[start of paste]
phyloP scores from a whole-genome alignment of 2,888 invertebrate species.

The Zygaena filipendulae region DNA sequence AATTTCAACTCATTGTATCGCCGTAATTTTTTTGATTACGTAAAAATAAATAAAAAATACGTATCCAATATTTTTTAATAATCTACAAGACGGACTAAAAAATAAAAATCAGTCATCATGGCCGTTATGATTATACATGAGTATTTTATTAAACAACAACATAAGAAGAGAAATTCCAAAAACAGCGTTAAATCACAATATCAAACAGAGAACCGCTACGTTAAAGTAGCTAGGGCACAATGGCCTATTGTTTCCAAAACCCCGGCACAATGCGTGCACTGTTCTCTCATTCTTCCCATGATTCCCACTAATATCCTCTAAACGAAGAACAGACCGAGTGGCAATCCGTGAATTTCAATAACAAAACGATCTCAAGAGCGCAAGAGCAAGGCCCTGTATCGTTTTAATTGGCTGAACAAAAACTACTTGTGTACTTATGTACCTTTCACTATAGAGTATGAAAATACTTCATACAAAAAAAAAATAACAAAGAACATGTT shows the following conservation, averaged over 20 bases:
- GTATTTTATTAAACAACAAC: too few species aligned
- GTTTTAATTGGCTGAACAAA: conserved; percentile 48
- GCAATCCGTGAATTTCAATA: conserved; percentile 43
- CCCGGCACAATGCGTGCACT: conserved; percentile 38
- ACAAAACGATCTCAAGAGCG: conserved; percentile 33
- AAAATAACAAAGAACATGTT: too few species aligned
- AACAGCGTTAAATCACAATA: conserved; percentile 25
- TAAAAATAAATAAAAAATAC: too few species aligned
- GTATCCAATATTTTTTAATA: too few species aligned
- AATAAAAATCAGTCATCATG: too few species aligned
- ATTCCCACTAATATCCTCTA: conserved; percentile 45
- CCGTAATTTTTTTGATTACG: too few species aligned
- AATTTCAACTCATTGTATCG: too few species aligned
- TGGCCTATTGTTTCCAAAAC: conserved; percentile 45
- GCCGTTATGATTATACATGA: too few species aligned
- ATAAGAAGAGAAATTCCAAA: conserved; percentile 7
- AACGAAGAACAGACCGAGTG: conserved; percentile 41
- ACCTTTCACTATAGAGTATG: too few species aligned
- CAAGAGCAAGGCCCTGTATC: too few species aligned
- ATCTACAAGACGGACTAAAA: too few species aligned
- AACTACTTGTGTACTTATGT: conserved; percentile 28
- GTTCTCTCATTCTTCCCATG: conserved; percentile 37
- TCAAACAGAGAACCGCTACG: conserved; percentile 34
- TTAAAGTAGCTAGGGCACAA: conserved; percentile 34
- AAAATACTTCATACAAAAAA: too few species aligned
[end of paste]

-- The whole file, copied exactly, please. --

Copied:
phyloP scores from a whole-genome alignment of 2,888 invertebrate species.

The Zygaena filipendulae region DNA sequence AATTTCAACTCATTGTATCGCCGTAATTTTTTTGATTACGTAAAAATAAATAAAAAATACGTATCCAATATTTTTTAATAATCTACAAGACGGACTAAAAAATAAAAATCAGTCATCATGGCCGTTATGATTATACATGAGTATTTTATTAAACAACAACATAAGAAGAGAAATTCCAAAAACAGCGTTAAATCACAATATCAAACAGAGAACCGCTACGTTAAAGTAGCTAGGGCACAATGGCCTATTGTTTCCAAAACCCCGGCACAATGCGTGCACTGTTCTCTCATTCTTCCCATGATTCCCACTAATATCCTCTAAACGAAGAACAGACCGAGTGGCAATCCGTGAATTTCAATAACAAAACGATCTCAAGAGCGCAAGAGCAAGGCCCTGTATCGTTTTAATTGGCTGAACAAAAACTACTTGTGTACTTATGTACCTTTCACTATAGAGTATGAAAATACTTCATACAAAAAAAAAATAACAAAGAACATGTT shows the following conservation, averaged over 20 bases:
- GTATTTTATTAAACAACAAC: too few species aligned
- GTTTTAATTGGCTGAACAAA: conserved; percentile 48
- GCAATCCGTGAATTTCAATA: conserved; percentile 43
- CCCGGCACAATGCGTGCACT: conserved; percentile 38
- ACAAAACGATCTCAAGAGCG: conserved; percentile 33
- AAAATAACAAAGAACATGTT: too few species aligned
- AACAGCGTTAAATCACAATA: conserved; percentile 25
- TAAAAATAAATAAAAAATAC: too few species aligned
- GTATCCAATATTTTTTAATA: too few species aligned
- AATAAAAATCAGTCATCATG: too few species aligned
- ATTCCCACTAATATCCTCTA: conserved; percentile 45
- CCGTAATTTTTTTGATTACG: too few species aligned
- AATTTCAACTCATTGTATCG: too few species aligned
- TGGCCTATTGTTTCCAAAAC: conserved; percentile 45
- GCCGTTATGATTATACATGA: too few species aligned
- ATAAGAAGAGAAATTCCAAA: conserved; percentile 7
- AACGAAGAACAGACCGAGTG: conserved; percentile 41
- ACCTTTCACTATAGAGTATG: too few species aligned
- CAAGAGCAAGGCCCTGTATC: too few species aligned
- ATCTACAAGACGGACTAAAA: too few species aligned
- AACTACTTGTGTACTTATGT: conserved; percentile 28
- GTTCTCTCATTCTTCCCATG: conserved; percentile 37
- TCAAACAGAGAACCGCTACG: conserved; percentile 34
- TTAAAGTAGCTAGGGCACAA: conserved; percentile 34
- AAAATACTTCATACAAAAAA: too few species aligned